After reading the words Eastern Olivaceous Warbler on Wednesday, and cursing as no time to go and see it, I was very relieved the bird stayed on until Friday morning.
Arriving at Flamborough knowing it had showed well, I was rather disappointed to see lots of birders walking north up the Old Fall footpath, and even more alarmed to arrive on the south side of Old Fall plantation to see a group of folk not looking at anything. However, after a moment or two all was well and the bird showed, albeit briefly. A few minutes later, the bird reappeared for about 5 minutes showing well and calling occasionally. First British tick for a while and another addition to my Yorkshire List - which I really should get counted up!
As the throng of birders increased, and the intelligence of the conversation, put politely, descended into any topic other than the bird... Ickys and Kentish Plovers... rather dull topics of several debates I couldn't really be bothered to listen to, I decided to discreetly leave and trundle down to Spurn.
With plenty of birds and 'birders' around, I opted to spend a few hours at The Narrows. Plenty of waders on the Humber, a passing Peregrine put everything up. The wader cloud in the heat haze looked like this. Not much chance of picking much out of this photograph, but it did make for a splendid spectacle.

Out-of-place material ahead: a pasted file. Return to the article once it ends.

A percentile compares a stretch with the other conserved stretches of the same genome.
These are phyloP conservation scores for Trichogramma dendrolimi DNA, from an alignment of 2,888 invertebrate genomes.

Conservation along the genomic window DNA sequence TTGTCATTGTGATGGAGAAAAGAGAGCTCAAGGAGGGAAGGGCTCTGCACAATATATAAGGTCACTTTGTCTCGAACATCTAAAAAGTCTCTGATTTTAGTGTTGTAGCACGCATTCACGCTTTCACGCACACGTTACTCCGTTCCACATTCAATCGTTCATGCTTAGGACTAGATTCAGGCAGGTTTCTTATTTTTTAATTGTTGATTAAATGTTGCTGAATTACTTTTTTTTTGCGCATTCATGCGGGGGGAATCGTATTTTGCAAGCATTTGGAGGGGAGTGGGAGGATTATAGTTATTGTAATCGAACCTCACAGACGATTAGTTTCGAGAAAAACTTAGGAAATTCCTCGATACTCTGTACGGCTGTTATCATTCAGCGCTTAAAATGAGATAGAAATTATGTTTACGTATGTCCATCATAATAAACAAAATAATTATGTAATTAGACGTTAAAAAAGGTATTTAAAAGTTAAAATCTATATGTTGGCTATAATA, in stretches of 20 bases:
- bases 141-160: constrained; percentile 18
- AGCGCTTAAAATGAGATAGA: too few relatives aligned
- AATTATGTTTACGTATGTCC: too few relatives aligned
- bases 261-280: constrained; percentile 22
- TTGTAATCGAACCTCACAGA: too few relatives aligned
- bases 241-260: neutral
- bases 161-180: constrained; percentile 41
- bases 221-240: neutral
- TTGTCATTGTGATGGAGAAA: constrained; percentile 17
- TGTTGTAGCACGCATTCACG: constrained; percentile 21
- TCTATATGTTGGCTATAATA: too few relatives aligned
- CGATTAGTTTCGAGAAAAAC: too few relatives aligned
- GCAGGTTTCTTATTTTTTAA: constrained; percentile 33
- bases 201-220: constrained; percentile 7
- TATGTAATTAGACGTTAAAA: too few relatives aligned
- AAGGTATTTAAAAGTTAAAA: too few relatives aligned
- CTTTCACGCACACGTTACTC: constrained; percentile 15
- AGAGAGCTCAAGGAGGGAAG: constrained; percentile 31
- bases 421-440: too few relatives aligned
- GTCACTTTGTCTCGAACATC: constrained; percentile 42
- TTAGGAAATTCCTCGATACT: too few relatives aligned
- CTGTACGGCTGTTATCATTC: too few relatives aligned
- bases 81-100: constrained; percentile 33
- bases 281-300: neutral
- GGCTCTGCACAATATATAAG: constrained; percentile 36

A few other bits and bobs to see during the couple of hours I was there mid-afternoon. A couple of Lapland Buntings landed on the Humber shoreline before spending the rest of the afternoon bloggin up and down, 8 Little Egrets stood out well on the Humber mud as the tide receded, 2 Spotted Redshanks appeared, feeding constantly before flying south, but with the Buzzard count numbering 70+ south, I failed to connect with any despite searching the sky hard. With most birds distant to the west of the Warren, it was going to need some luck to add them to my Narrows yearlist.
Late afternoon I headed to the Point. The two Common Rosefinch showed occasionally and certainly one, probably two Barred Warblers were just north of the Heligoland trap. Though neither showed well, one showed briefly but no chance for photo.
Having driven past a Red-backed Shrike for obvious reasons,'just two many folk', I walked back to Wire Dump but no sign. Some birders that remained said it was in the middle of Chalk Bank bushes but no sign there. Eventually, I found it east of the road in some dead vegetation. Albeit distant for photos, I managed to get a record shot.